Photo by Marcello Vavala/L.A. Conservancy

Blackstone Department Store Building

The Blackstone Department Store Building is an early example of the work of John Parkinson, Los Angeles’ preeminent architect of the early twentieth century. Parkinson, in collaboration with other architects, went on to design some of Los Angeles’ most iconic buildings, including City Hall, Bullocks Wilshire, and Union Station.

Developer Arthur H. Fleming hired Parkinson to design a modern department store for his new commercial tenant, Nathaniel Blackstone, a successful dry goods retailer. This Beaux Arts building is clad in grey terra cotta and features a detailed cornice with elaborate brackets.

In 1939, Blackstone’s was sold to the Famous Department Store Company, which hired noted architects Morgan, Walls, and Clements to oversee extensive renovations. These alterations included a new ground-floor façade, designed by Stiles O. Clements, in a sleek Streamline Moderne style. Although not original to the building, this façade has gained significance over time as an example of later Moderne detailing.

Today, after years of decline, the Blackstone Building has been adaptively reused as mixed-income housing with ground-floor retail space and a basement parking garage. The Conservancy holds an easement protecting the building’s historic façade.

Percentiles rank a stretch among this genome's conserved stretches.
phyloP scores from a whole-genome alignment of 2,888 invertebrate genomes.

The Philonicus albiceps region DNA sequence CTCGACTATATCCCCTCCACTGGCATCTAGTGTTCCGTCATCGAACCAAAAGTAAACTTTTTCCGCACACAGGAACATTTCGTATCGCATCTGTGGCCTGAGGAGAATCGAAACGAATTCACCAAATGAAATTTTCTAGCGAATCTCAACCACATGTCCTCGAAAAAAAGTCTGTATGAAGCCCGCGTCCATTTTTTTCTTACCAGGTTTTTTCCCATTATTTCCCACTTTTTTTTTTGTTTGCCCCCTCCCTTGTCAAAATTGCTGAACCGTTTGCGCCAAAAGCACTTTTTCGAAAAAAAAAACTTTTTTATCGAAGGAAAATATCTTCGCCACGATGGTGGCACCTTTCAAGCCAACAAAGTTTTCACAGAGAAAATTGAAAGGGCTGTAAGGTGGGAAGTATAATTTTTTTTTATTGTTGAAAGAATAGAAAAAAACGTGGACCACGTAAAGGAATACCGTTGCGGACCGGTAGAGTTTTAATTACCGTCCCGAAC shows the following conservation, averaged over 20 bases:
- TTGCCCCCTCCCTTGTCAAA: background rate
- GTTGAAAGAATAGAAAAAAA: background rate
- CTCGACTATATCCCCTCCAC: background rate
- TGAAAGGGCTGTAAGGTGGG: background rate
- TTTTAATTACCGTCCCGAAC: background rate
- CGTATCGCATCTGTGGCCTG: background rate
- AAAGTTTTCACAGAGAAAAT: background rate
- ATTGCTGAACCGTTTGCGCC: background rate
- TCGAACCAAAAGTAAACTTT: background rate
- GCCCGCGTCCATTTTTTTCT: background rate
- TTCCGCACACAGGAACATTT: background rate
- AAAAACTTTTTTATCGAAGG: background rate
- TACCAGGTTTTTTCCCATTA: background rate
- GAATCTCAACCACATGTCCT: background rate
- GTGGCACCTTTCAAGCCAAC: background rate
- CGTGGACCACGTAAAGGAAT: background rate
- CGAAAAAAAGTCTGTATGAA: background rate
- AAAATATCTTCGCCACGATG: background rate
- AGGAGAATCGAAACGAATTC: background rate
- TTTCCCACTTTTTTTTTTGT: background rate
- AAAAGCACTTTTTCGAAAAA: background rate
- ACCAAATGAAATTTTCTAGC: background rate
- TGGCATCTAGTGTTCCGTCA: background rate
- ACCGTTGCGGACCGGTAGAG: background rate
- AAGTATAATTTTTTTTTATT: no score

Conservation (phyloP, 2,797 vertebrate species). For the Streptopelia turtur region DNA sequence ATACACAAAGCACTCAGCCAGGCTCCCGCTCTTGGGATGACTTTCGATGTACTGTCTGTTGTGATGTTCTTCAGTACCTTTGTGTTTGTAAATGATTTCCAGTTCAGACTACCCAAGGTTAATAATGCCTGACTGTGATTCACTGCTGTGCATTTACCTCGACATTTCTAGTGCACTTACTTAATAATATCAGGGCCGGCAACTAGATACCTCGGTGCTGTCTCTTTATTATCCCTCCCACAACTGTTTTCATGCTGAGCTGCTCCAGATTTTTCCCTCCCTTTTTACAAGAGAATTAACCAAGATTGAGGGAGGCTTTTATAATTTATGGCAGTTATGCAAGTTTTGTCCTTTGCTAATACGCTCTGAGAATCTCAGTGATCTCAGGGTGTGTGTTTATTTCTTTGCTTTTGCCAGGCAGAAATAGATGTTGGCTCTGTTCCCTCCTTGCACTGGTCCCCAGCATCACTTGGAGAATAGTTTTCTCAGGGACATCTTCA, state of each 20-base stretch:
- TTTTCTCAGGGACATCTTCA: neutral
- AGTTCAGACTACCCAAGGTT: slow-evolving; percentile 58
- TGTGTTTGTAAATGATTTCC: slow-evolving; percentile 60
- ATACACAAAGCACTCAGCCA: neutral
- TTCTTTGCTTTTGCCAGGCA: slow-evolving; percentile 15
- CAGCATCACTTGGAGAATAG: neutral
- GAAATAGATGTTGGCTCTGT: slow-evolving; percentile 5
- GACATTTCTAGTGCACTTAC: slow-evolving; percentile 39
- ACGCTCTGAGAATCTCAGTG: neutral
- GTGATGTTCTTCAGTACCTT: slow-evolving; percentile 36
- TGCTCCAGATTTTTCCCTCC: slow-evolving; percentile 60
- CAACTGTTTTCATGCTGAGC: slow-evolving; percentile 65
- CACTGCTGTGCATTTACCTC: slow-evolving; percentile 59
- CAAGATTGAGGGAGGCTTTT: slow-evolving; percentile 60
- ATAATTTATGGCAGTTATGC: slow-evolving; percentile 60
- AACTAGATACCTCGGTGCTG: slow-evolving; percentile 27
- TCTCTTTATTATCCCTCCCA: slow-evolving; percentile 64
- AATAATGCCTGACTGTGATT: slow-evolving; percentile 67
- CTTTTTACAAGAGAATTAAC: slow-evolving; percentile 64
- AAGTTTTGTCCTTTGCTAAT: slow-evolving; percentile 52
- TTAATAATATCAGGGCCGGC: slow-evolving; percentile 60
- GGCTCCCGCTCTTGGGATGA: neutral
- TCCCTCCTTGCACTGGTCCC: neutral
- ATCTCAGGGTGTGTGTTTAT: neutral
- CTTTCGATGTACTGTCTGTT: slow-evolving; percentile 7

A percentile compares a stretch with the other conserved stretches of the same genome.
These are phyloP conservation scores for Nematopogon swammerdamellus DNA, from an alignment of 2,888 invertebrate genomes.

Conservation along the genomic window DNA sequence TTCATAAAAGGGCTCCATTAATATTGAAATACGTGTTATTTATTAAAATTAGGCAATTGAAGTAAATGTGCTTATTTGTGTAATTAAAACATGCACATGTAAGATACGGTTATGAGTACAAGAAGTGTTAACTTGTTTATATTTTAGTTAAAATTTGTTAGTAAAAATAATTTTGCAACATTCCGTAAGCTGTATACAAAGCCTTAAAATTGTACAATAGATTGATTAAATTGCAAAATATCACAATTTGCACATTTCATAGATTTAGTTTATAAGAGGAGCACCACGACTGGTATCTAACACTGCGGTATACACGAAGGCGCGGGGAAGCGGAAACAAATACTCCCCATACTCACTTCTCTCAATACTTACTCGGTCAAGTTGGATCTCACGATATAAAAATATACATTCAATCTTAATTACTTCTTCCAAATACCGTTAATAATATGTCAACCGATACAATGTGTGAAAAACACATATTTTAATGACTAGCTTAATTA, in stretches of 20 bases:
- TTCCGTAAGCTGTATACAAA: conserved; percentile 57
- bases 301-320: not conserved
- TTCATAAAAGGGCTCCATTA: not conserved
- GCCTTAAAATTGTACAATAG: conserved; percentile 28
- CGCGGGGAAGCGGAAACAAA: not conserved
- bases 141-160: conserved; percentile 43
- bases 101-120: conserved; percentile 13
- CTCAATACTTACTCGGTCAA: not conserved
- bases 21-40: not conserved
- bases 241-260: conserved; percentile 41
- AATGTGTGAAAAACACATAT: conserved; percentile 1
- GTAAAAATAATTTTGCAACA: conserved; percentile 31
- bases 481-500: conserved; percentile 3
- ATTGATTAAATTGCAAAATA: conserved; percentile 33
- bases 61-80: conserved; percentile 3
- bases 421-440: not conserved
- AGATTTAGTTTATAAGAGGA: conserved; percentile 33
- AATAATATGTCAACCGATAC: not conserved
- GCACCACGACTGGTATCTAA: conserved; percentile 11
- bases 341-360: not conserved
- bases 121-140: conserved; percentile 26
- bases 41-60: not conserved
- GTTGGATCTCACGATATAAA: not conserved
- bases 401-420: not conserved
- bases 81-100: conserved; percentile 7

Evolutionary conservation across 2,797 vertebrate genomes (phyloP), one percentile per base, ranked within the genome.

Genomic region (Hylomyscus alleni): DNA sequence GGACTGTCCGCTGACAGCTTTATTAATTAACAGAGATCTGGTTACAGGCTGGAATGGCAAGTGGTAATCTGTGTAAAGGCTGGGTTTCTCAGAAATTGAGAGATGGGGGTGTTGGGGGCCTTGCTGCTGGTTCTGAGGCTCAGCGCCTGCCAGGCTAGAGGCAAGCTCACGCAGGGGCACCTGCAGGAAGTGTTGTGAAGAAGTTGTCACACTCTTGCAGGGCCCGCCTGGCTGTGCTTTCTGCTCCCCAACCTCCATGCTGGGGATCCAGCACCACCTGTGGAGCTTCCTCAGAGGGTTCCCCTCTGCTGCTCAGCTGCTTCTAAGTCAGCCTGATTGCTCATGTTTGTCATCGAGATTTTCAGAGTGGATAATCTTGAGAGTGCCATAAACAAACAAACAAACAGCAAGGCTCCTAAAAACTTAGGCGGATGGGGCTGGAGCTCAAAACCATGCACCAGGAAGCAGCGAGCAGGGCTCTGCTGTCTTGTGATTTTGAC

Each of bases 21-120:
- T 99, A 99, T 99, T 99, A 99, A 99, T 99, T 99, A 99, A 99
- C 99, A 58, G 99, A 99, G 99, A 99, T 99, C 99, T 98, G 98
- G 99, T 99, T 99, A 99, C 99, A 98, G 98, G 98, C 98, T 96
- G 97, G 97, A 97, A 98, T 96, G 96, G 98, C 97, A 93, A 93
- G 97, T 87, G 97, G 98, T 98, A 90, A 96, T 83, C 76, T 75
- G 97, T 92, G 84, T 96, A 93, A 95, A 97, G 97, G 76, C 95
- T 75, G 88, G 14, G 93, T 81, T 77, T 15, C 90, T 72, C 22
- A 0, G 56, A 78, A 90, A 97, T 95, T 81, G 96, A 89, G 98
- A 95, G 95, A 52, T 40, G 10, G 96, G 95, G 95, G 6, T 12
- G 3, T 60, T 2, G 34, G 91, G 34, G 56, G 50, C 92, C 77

Photo by Adrian Scott Fine/L.A. Conservancy

Eastern Columbia Lofts

From its spectacular clock tower emblazoned with the name Eastern in neon down to its multi-colored terrazzo sidewalks, this 1930 downtown landmark was one of the largest buildings constructed in downtown until after WWII.
Photo by Adrian Scott Fine/L.A. Conservancy

Ralph J. Bunche House

The Ralph J. Bunche House stands as a tribute to the first person of color to receive a Nobel Peace Prize.
Photo by Flora Chou/L.A. Conservancy

National Bank of Whittier Building

Clad in glazed terra cotta with classically inspired detailing and leaded-glass transoms, this six-story building by father-and-son architects John and Donald B. Parkinson exemplifies the Beaux Arts style.